In this video from the WPSU’s series Outside, a staff member at Shaver’s Creek Environmental Center at Penn State University explains how being able to identify trees can make a winter walk through the woods more enjoyable. First, you can classify a tree into one of two groups: a conifer that holds its leaves or needles year round, or a deciduous tree that drops leaves annually. Next, observe each tree's characteristics: the type of bark, the branching pattern of a twig, the shape of a bud, and the appearance of fruit or seeds.
Knowing something about identifying trees is an easy way to have more fun on a walk through the winter woods. Leaves, bark, fruit, twigs and forms of trees can give clues about the tree’s identity.
First, classify the tree as a conifer or deciduous tree. Does the tree have cones with needle-like leaves or berry-like cones with scaly leaves that hug the twig? If so, it’s a conifer. Most conifers are evergreen with needles or leaves that remain alive and keep growing season to season. Does the tree have thin, flat leaves that are shed each winter or during dry seasons? Then it’s a broadleaf. Most broadleaves are deciduous and bear fruit and flowers.
Shedding broadleaves or holding coniferous leaves are adaptations that allow trees to better survive during winter or dry seasons when they can lose precious water from their foliage. Deciduous trees drop leaves to conserve energy and prevent damage while conifers have thin, waxy needles and leaves to protect against the cold and moisture loss.
The texture, color and patterns of bark can help identify a tree. As a tree grows older, its smooth bark often splits and becomes rougher. If the bark is rough, it may be furrowed in patterns, split into large or small blocks, or shredded in long or short strips. The beech tree is one of few species with bark that remains smooth throughout its life.
The bark’s function is to protect the tree from physical injury and fire. Inside are vulnerable tissues that transport water and nutrients to all parts of the tree. The thickness, chemistry, or texture of bark can protect the tree’s interior tissues by acting as a barrier to birds, insects, or grazing animals and as a shield from snow, frost, or UV rays.
The shape, color, and size of fruit can also identify the species. Look on the ground or at the top of trees for different types of fruit, such as cones, berries, acorns, and capsules, as well as key and stone fruit. Key fruits are dry, winged, and often one-seeded, like those found on ash, elm, and maple trees, while stone fruits have sweet, fleshy outer parts that surround a pit, like cherries or peaches. Often edible and colorful, fruits protect seeds as they develop and then help disperse them.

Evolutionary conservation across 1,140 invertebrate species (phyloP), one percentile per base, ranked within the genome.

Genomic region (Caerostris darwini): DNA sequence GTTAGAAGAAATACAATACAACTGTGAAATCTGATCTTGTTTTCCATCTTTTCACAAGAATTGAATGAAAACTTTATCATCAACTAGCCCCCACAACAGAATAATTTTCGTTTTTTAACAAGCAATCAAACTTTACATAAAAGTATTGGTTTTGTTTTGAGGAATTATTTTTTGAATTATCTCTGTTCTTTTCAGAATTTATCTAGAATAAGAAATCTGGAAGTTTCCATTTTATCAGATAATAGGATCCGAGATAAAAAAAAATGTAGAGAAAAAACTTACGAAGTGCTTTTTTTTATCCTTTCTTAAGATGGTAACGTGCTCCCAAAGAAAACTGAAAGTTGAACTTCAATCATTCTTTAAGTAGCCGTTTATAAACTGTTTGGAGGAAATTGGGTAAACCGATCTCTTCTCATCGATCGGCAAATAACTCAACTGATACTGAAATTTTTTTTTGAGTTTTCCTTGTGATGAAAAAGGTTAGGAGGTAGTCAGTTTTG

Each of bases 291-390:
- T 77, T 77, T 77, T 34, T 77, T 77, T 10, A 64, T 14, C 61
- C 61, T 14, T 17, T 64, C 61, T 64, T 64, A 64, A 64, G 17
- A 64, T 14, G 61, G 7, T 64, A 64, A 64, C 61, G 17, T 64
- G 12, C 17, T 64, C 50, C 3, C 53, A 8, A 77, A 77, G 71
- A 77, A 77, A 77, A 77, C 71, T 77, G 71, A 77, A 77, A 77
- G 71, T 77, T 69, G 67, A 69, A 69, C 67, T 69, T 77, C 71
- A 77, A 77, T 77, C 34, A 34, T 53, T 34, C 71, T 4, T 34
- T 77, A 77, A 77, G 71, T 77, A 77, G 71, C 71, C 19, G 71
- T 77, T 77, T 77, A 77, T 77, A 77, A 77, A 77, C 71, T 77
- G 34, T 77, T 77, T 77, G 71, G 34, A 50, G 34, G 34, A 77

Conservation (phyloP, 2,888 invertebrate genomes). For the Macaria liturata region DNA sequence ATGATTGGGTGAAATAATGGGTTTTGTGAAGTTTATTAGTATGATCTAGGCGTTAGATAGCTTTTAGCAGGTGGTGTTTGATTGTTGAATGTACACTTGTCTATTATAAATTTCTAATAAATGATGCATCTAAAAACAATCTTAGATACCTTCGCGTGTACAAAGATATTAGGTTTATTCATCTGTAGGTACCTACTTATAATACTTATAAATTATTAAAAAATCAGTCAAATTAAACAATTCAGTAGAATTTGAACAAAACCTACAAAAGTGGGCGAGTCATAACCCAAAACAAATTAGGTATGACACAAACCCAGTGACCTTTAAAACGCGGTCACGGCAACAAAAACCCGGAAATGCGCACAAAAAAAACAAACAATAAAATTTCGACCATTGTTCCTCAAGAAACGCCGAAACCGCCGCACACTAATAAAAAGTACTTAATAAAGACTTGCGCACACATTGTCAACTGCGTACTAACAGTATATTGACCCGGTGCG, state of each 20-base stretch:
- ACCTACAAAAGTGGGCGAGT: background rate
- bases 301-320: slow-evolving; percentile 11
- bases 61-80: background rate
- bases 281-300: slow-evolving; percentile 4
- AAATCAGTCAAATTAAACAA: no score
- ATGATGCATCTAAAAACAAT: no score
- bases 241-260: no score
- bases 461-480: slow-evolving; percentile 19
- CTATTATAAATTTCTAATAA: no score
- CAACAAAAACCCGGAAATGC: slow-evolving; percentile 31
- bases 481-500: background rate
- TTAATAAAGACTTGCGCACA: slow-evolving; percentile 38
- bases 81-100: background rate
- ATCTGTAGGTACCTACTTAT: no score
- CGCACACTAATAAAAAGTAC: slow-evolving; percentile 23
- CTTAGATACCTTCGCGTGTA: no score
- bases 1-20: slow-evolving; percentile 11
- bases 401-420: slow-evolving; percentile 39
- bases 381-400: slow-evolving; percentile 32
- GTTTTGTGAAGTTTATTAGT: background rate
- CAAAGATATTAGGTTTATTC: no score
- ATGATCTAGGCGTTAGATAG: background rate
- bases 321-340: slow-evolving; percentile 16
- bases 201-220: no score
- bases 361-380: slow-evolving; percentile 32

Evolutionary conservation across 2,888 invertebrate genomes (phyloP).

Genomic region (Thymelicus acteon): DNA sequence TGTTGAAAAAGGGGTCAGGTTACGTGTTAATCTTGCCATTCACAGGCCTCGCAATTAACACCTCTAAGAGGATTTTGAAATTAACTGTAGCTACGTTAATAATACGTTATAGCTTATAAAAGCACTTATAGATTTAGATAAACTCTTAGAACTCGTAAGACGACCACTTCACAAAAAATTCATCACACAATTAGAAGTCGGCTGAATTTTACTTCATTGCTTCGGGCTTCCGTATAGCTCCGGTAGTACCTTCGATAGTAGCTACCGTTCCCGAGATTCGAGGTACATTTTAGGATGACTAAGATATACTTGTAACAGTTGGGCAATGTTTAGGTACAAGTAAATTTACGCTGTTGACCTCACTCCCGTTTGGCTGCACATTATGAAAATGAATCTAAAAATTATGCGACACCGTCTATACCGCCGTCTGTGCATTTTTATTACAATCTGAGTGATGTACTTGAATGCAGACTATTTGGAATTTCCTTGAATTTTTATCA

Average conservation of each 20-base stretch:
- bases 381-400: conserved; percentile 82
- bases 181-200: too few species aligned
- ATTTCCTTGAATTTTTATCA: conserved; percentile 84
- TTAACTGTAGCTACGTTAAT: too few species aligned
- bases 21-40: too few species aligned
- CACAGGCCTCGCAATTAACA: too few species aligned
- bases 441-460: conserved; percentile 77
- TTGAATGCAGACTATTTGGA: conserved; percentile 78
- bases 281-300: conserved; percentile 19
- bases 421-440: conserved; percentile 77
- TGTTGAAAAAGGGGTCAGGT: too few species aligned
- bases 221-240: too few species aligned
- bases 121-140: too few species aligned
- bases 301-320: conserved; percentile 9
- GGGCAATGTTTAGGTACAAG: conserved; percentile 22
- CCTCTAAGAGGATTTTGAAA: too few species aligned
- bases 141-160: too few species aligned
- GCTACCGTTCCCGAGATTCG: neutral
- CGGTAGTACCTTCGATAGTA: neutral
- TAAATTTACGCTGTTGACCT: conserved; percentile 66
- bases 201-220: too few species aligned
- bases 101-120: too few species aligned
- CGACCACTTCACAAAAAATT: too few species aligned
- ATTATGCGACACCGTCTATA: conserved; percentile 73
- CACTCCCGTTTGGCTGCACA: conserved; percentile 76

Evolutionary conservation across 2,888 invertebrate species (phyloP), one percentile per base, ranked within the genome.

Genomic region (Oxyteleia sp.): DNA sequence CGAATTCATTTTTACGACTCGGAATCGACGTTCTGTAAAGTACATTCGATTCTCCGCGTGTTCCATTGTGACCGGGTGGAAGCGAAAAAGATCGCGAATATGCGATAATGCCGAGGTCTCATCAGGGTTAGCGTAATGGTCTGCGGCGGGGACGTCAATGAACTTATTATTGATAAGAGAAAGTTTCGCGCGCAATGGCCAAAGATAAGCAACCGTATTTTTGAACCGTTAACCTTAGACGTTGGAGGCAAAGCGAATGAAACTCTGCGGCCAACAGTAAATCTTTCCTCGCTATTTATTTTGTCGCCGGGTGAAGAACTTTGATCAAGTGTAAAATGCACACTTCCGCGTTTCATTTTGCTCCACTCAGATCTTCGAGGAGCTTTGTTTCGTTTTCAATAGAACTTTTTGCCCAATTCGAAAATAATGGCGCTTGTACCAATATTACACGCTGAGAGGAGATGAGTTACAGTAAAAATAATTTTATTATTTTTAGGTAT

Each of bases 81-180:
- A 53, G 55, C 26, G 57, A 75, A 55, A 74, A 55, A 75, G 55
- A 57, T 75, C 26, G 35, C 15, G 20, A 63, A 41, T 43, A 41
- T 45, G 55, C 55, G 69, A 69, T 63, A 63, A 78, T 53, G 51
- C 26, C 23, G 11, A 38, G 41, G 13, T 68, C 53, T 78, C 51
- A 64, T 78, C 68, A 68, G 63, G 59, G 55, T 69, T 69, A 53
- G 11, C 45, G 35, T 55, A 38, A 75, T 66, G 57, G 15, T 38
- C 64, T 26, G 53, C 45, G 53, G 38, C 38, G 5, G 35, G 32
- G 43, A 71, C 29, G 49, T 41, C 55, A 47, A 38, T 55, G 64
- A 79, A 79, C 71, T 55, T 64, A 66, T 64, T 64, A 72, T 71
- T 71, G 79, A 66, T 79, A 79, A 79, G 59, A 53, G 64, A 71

In winter, branching patterns of twigs (alternate or opposite) will help pinpoint a species. Twigs may be stout or thin, hairy or smooth, with large or small buds in a range of colors. Scars may indicate where leaves have fallen off and buds will develop into fruit and flowers in the spring. When it’s cold, many animals eat the parts of twigs: buds, bark, and tender shoots.
A guide with illustrations can help classify a tree.
To learn about how a tree grows, check out Life of a Tree.
To learn how to identify a sugar maple, check out Maple Syrup.
To learn how plants, including trees, convert solar energy to chemical energy, check out Illuminating Photosynthesis.
Academic standards correlations on Teachers' Domain use the Achievement Standards Network (ASN) database of state and national standards, provided to NSDL projects courtesy of JES & Co.
We assign reference terms to each statement within a standards document and to each media resource, and correlations are based upon matches of these terms for a given grade band. If a particular standards document of interest to you is not displayed yet, it most likely has not yet been processed by ASN or by Teachers' Domain. We will be adding social studies and arts correlations over the coming year, and also will be increasing the specificity of alignment.